BELVIDERE, Ill. (WTVO) — The Belvidere School District will not change the way it grades students.
Administrators have been working on a pilot program for years. The new type of grading in question was proficiency-based grading, and it would have changed A’s and B’s to ones and twos. This new type of grading has been in place at some schools since 2016.
School board members decided on Monday night whether to take it district wide. Dr. Daniel Woestman, Superintendent of Belvidere School District #100, said this type of reporting molds a more well-rounded student.
“Students know specifically what skills they need to improve on,” Woestman said.
Woestman said that report cards will no longer show as B’s and C’s, but instead will show a number which indicates how students are performing in specific areas.
“High school students still get an A, B, C, D or F at the end of the semester, but the path to getting to the A, B, C, D or F is a little bit different because students are assessed for specific skills and standards,” Woestman said.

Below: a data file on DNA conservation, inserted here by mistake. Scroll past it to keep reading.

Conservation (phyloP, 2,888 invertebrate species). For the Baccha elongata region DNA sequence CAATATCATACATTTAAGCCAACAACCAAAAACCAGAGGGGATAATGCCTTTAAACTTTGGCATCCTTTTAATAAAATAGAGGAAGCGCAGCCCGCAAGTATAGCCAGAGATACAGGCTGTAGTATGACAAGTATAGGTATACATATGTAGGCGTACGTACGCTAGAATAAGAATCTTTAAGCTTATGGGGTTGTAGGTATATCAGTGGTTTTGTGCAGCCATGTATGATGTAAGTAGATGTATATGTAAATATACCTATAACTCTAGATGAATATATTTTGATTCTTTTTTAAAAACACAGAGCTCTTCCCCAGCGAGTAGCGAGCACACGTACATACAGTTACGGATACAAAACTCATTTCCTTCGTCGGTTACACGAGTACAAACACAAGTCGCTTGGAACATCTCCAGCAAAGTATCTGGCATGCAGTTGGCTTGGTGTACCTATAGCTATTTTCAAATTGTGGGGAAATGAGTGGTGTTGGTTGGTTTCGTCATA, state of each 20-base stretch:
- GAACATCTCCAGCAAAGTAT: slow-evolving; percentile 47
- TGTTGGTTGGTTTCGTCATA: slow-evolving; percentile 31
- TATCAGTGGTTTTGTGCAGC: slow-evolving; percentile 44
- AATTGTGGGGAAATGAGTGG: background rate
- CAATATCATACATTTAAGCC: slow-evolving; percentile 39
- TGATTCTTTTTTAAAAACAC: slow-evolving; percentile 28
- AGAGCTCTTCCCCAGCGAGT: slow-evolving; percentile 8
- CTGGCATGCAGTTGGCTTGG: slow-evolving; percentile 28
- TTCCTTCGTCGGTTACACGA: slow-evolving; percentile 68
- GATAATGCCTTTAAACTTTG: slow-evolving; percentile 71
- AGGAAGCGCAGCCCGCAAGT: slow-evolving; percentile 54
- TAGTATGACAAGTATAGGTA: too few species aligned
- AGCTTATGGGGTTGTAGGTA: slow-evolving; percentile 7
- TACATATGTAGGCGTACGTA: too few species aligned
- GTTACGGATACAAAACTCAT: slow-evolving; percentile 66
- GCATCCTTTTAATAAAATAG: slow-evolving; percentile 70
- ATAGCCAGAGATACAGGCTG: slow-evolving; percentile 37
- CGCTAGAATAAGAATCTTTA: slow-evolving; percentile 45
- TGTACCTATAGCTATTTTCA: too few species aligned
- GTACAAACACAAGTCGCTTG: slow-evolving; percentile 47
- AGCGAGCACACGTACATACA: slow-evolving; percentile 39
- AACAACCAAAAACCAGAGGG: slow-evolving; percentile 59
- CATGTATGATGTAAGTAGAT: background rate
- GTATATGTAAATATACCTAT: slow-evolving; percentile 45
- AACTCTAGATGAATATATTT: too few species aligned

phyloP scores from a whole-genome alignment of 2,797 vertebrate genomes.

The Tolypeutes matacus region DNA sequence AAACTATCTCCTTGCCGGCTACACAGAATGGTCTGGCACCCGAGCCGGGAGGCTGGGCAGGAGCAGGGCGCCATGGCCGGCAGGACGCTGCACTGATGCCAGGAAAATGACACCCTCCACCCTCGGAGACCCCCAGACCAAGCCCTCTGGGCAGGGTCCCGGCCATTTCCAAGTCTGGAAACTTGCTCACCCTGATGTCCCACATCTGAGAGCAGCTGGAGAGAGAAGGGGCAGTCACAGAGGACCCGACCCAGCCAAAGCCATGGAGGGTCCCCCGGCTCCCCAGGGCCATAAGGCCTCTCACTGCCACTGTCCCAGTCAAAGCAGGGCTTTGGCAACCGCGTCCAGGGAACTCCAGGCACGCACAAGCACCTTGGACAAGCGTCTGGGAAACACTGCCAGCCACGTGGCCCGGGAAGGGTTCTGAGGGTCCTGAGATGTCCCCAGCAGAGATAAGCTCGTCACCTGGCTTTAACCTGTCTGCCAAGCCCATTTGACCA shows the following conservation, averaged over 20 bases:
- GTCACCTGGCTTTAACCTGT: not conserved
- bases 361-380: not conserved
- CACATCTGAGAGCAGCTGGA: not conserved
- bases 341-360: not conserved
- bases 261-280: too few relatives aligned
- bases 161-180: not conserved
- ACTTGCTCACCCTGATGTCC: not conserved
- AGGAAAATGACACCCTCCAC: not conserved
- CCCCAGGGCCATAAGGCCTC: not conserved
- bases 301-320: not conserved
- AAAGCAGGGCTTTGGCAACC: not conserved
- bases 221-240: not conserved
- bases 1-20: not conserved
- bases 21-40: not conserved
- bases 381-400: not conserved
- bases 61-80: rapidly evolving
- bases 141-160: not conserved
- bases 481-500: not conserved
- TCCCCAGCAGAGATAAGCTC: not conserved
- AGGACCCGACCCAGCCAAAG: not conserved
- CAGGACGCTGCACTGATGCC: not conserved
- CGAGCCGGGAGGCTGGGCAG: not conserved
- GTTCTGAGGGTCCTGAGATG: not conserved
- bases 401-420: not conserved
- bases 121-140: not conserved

Instead of a letter grade, a student could earn numbers one through four, four meaning a student met or exceeded all standards, to a one where a student is not meeting the basic standards.
“We’re trying to make sure that we don’t have the swiss cheese of education, where students have gaps, so over the years we’re trying to acknowledge that school is more than just reading, writing and arithmetic anymore,” Woestman said.
However, there has been push-back by parents and community members on the way students are now being graded.
Dick Rundall, President of Eliminate Racism 815, said that this will impact minority students.
“They give a portion of grade on attendance,” Rundall said. “They do a variety of different things, and some of it’s emotional because you don’t have standards set.”
Woestman said the district has been transitioning to the new system over the last five years.
“It’s hard for people to get used to,” Woestman said. “What we’re trying to do here is learn how to, overtime, increase the reliability of the reporting we provide for students and parents.”
School board members again voted down the plan to change the grading system.